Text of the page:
Become aware of the needs and feelings of others. Our fellow yogis and yoginis set aside time for their practice and time is a priceless commodity. Give yourself and everyone else the opportunity to make that time special. Unroll your mat or just sit breathe, and get centered. (Besides, early arrival ensures that you can find your favorite spot for your mat.)
If you have to use the restroom while class is in session, wait until there is a period of rest, such as child’s pose, or a transition from one section of the class to the next.
If you should enter late, please do so peacefully and quietly, without breaking the stillness of others' meditation.

Give the priceless gift of time to your practice
Whatever the reason, if you must enter or leave while class is in session, make yourself as inobtrusive as possible.
Savasana or the final relaxation is an important part of your yoga practice. Incorporate the time for savasana into your schedule. Please don't plan to leave class early; you only shortchange yourself from the benefits of your practice.

The space you need? On your mat & between your ears
Be considerate of other students and refrain from strong perfumes. Because some people may have sensitivity to perfumes and strong scents; don't squirt before class. Just as well, your yoga towel should be washed in unscented laundry detergent and fabric softener. You may enjoy the smell of your fabric-softened towel; however, your fellow yogis around you may not.
When the weather is warm, or if you expect to have a vigorous practice, bring a small towel and water. Stay hydrated and keep the sweat cleaned up, especially if you are borrowing a community-use sticky mat for the class.
Let your teacher know about injuries or conditions that might affect your practice. If you are injured or tired, skip poses you can't or shouldn't do, or try a modified version. Always keep your teacher informed of any changes and if you become pregnant. If you feel it is necessary, get your physician's approval before engaging in physical activity such as yoga. Let your teacher know if you feel painful discomfort in a posethis is your responsibility. Refrain from any pose that causes discomfort; listen to your body as it communicates with you. You know what feels best for yourself.
Again, listen to your body. It is better to allow the body to open slowly than to push yourself too far, too quickly. Practice with safety in mind and careful listening to instruction in class. Although a teacher will lead you through poses with verbal guidance and occasional hands-on adjustments, listening closely to your own body is REQUIRED for a safe yoga experience. Come out of a pose at anytime to rest. Instead of trying to go as deeply or completely into a pose as others might be able to do, do what you can without straining or injuring yourself. You'll go farther faster if you take a loving attitude toward yourself and work from where you are, not from where you think you should be.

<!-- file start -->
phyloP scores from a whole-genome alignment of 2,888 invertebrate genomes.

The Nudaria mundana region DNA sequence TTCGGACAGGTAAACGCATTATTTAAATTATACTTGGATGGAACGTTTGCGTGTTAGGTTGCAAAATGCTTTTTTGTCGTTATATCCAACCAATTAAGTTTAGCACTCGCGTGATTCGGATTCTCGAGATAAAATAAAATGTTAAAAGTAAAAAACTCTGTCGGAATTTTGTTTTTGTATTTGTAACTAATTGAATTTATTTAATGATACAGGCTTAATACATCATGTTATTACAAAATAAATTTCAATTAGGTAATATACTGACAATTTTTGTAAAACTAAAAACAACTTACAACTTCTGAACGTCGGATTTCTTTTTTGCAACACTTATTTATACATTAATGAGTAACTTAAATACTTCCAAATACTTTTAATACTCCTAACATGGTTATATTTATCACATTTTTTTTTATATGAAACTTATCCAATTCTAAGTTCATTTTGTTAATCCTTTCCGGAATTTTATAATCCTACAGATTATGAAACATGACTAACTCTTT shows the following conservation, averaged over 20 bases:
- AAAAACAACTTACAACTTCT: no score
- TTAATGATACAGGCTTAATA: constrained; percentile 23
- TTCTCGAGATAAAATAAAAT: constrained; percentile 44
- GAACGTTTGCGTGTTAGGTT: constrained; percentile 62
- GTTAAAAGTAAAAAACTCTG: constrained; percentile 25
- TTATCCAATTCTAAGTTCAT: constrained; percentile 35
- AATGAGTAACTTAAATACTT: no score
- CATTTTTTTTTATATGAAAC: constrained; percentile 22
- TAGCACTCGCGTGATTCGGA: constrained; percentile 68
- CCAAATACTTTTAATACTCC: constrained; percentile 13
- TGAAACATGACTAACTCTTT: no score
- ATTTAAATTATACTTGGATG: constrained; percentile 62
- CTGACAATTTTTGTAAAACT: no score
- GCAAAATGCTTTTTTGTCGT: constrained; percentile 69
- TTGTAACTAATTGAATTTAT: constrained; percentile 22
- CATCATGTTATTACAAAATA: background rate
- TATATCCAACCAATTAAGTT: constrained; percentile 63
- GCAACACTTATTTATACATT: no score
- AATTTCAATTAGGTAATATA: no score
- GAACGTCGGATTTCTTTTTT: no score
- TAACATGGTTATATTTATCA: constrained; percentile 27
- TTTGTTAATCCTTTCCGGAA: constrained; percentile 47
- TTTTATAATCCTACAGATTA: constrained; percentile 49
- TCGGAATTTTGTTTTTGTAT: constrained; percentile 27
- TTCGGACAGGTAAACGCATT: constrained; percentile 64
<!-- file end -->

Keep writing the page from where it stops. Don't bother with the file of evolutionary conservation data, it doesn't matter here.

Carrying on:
Strive to get to class before it begins, so that you can check in with the teacher (particularly if you are new, have questions, or need modifications). The beginning of class, pranayama, and ending, savasana, are times when each student deserves quiet, stillness, and time for mindful awareness.
Please don’t bring pagers or cell phones to class. A ringing cell phone during asana really grates. Leave socializing and business outside, so the peace of the practice is not disturbed. Honor the stillness of your practice and explore your personal mind/body connection without distractions. If you are expecting an important telephone call, please set your cell phone to vibrate, and place the unit close by your mat. If the call comes through, leave quietly and continue the conversation outside of the practice space.
Blissful Play
Explore, learn and enjoy your time. Leave your ego at the door since your mat has no space for ego (competition, judgment, or pride). Live in the moment on your mat and carry that intention when you walk off your mat.

Don't confuse or intimidate others
Follow the teacher's instructions. If you’re an advanced student taking a beginners or intermediate class, stick to the basic versions of the postures so you don’t confuse other students. The instructor will give you the opportunity to take a more advanced variation when it’s appropriate. On the flip side, if you’re in an advanced class and you’re finding some of the poses difficult, then it’s okay to do a more basic variation–the teacher will provide you with modifications.

Take time afterwards to think about what you did in class, so you can retain what you learned. Review the poses you practiced, and note any instructions that particularly made sense. Even if you remember just one thing from each class, you'll soon have a lot of information that can deepen your own personal practice.

Seal your practice at the end of the class. The word  “namaste” traditionally ends practice. The word’s meaning is loosely translated to “I recognize the divine within you.” At the end of practice, the teacher will say namaste, and the class will respond with the same.

'Til the next blog, Auf Wiederseden und namaste,

Nancy's personal observation re: NYT article. Only a flippant, sarcastic New Yorker could get away with this article. Not for nothing does YogaDork want to be anonymous!

Invasion of the Serenity Saboteurs

Published: June 5, 2010
Yoga is about casting off petty annoyances and toxic judgments — a seemingly Sisyphean task for those hopped up on New York City living. But what if irritation trails you right onto your mat, in the guise of ring tones, exhibitionists or bliss-busting interruptions?
“Is there no compact of dos and don’ts inside a yoga studio? Not really. Common sense and fellowship usually dictate. Still, teachers and students, no matter how tolerant, harbor pet peeves.
“Here are a few, in no particular order, culled from interviews and online rants.